Saturday, July 17, 2010
RN74: Michael Mina's Wine Bar
Clack, clack, clack. I felt like I was in a train station instead of a Michael Mina wine bar and restaurant in the middle of San Francisco. Above my table, an old-fashioned schedule board with rotating letters, flipping to display the next bottle of wine. The board was a nice touch for the all-too-common semi-exposed industrial motif of modern restaurants. I could tell from my first step in the place that they took their wine seriously. Now I was curious about the food.
I have yet to dine at Michael Mina's namesake restaurant, nor XIV, his Los Angeles venture. I didn't set out with the intention to follow him, but discovering that the darkened, rather non-descript restaurant on my commute every morning was associated with him, I thought this might be a good introduction into his culinary kingdom.
RN74's Executive Chef is Jason Berthold, a young chef as inspired by the wine pairings as by the ingredients in the regional French and contemporary American dishes on the menu. Maybe I didn't do him justice by forsaking full wine pairings for my dishes, but I did indulge in RN74's "Summer of Riesling" promotion by ordering a glass. I asked for something semi-dry, and got a glass almost too sweet to drink with any food. The waitress was kind enough to replace my drink after noticing my reaction. That said, their seasonal Pimm's 74 Cocktail,a blend of housemade Pimm's, ginger beer, campari and prosecco, was appropriately sweet for a summer drink.
The bread and butter came out. I absolutely can't get enough of San Francisco sourdough. And when I say San Francisco sourdough, I mean it. The local wild yeast makes the best bread, something that I have yet to see replicated elsewhere.
Since it is a wine bar, the endless winelist easily dwarfed the simple one-page food menu. For the first course: soft shell crab (celery leaf remoulade, citrus, ginger). The remoulade was not as creamy as I had hoped, but the crab was fried well, without any greasy weight of most soft shell crab dishes.
The sauteed pork belly & stuffed squash blossom (heirloom tomatoes, bacon, basil, lemongrass) consisted of fairly standard pork. I have yet to find a pork belly that is notably deficient in flavor. Mostly, I'm looking for the right crispy texture along the edges of my pork belly. The novelty of this dish was the squash blossom. Seemingly solid, it cut apart to reveal some delicious, unidentified filling. The texture was somewhat like fish cake, but with bits of bacon embedded in the white cushion. The tomatoes had enough sweetness to cut through the fatty pork, a requirement when dealing with pork belly.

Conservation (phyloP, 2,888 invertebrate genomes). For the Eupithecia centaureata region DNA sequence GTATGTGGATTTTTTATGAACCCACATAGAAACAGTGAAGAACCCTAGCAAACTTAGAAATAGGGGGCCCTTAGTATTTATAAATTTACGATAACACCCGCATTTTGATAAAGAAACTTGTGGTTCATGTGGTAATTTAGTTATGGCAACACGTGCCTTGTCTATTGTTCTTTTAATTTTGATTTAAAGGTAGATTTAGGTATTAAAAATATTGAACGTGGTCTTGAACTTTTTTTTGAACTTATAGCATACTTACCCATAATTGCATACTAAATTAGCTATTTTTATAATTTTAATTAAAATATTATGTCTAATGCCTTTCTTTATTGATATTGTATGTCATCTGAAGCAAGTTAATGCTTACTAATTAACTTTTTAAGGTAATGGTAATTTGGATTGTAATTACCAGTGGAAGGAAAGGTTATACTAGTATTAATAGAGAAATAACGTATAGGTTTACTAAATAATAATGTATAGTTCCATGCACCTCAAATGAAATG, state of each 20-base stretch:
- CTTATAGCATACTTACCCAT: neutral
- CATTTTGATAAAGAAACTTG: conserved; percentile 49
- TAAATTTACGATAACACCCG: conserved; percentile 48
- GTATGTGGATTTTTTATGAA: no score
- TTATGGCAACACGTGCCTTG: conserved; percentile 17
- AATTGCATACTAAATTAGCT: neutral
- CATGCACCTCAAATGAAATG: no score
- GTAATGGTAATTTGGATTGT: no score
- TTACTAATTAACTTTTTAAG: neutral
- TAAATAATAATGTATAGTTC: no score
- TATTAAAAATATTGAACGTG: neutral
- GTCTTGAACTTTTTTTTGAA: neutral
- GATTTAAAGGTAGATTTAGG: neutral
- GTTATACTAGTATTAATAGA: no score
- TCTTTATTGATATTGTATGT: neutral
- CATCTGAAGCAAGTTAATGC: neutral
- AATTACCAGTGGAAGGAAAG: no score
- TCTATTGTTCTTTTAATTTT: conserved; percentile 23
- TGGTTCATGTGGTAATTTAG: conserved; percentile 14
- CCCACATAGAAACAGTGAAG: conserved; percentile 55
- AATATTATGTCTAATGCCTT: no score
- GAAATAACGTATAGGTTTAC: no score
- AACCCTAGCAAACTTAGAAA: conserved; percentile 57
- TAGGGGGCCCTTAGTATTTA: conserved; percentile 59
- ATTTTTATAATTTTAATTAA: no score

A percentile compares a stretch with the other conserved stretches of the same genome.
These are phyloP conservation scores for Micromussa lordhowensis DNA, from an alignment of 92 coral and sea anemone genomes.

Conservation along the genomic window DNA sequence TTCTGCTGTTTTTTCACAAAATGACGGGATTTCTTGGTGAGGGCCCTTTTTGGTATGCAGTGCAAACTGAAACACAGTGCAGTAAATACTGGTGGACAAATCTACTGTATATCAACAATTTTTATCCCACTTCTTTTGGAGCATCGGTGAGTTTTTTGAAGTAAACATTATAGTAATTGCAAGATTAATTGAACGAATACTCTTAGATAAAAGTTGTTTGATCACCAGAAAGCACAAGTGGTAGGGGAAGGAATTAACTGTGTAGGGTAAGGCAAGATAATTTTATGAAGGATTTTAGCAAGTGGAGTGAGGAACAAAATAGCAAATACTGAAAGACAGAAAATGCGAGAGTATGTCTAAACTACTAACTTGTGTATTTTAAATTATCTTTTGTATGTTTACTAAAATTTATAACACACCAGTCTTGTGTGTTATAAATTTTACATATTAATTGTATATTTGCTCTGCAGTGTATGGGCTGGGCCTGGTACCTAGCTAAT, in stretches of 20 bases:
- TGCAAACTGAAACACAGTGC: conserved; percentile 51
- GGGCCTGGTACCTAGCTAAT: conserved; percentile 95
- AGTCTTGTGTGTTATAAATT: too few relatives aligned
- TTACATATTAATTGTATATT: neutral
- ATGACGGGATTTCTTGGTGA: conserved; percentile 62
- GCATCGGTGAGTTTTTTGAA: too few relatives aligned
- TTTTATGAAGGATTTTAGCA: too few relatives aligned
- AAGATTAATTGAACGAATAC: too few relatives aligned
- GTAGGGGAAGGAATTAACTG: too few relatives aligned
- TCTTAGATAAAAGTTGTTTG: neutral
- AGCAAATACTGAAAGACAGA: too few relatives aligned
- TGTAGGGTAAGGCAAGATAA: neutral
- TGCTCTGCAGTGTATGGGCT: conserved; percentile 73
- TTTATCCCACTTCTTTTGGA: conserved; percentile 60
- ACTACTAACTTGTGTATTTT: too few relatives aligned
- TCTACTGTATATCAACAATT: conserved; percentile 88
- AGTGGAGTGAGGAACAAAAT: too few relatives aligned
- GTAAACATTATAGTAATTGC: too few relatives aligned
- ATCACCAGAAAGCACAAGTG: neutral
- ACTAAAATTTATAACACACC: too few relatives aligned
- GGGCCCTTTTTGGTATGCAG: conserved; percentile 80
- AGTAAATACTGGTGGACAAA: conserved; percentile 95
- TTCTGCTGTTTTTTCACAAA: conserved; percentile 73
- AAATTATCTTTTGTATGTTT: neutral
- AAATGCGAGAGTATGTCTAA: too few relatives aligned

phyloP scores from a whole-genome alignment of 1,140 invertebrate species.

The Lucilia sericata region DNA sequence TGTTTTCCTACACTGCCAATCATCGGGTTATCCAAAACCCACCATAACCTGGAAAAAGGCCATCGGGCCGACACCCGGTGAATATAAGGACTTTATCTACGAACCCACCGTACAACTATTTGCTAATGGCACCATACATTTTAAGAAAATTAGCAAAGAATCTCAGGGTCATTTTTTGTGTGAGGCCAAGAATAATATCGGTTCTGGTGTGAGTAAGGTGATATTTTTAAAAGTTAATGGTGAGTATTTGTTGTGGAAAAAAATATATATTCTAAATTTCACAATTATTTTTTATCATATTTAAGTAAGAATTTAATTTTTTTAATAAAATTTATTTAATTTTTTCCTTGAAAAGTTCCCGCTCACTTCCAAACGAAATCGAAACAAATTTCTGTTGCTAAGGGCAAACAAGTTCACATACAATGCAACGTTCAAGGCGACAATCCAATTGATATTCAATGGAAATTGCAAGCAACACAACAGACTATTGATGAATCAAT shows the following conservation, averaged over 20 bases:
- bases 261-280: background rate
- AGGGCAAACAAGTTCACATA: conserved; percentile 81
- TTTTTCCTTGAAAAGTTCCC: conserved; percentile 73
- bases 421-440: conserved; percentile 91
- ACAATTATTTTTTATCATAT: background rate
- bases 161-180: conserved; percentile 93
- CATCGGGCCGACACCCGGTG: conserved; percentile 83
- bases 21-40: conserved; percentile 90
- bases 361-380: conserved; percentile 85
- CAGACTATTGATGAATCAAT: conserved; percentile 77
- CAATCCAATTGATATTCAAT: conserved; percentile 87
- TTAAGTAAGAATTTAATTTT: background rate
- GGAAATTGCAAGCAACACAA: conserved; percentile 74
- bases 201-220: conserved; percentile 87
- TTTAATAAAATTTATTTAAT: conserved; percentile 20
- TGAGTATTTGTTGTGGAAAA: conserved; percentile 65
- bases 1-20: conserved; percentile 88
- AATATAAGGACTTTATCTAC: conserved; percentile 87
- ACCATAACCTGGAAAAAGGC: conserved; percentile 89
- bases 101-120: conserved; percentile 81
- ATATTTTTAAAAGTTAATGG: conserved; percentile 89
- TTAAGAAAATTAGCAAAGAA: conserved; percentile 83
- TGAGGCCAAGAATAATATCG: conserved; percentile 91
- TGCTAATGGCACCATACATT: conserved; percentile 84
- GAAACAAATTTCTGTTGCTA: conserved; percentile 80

Main course #1: sauteed Alaskan halibut (gnocchi a la parisienne, cherry tomatoes, celery, ginger, mache My first impression was the quality of the fish's seared crust--crunchy and savory while hiding a delicate white flesh. This was a sign of a well cooked fish. The blanched and peeled tomatoes added the sweet component to the dish. The gnocchi were especially notable. Reflecting the texture of the halibut, each gnocchi had a bit of a crunch, but a soft interior making a pleasant mastication experience.
As a rule, I typically do not order chicken at restaurants. I generally like to see the restaurant's skill at handling more interesting fare, but supposedly the mark of a quality French restaurant is in its roast chicken. Very well then, bring on the roasted naturally-raised chicken (cornbread, mission figs, gold corn, cippolini onions, braised bacon, watercress). First off, not too dry for a chicken breast. And beneath the breast lay pieces of what I suspect came from the darker nether regions of the poultry. The cornbread was an odd complement, but the sweet figs were a welcome addition. Was it good dish? Certainly. Would I order it again? Sorry, chicken, but I'll have to side with your aqua-bound brethren and choose the Liberty duck breast next time.
No dessert for me this time, but I was plenty satisfied without satiating my sweet tooth. The dishes were fairly large, at least larger than I would expect at a wine bar. I'm sure the bar menu items are smaller, better for multiple courses and pairings. My experience with the restaurant menu was stellar. I'll have to come back and sample a variety of small dishes with the appropriate wines and let Chef Berthold and Wine Director Rajat Parr show me where this wine bar should really shine.
301 Mission Street
San Francisco, CA 94105
~$15 appetizers, ~$28 entrees, ~$11 small plates
Labels: downtown, French, New American, San Francisco, wine bar
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I feel the same way about chicken and I also usually avoid ordering chicken breast because it tends to be dry.
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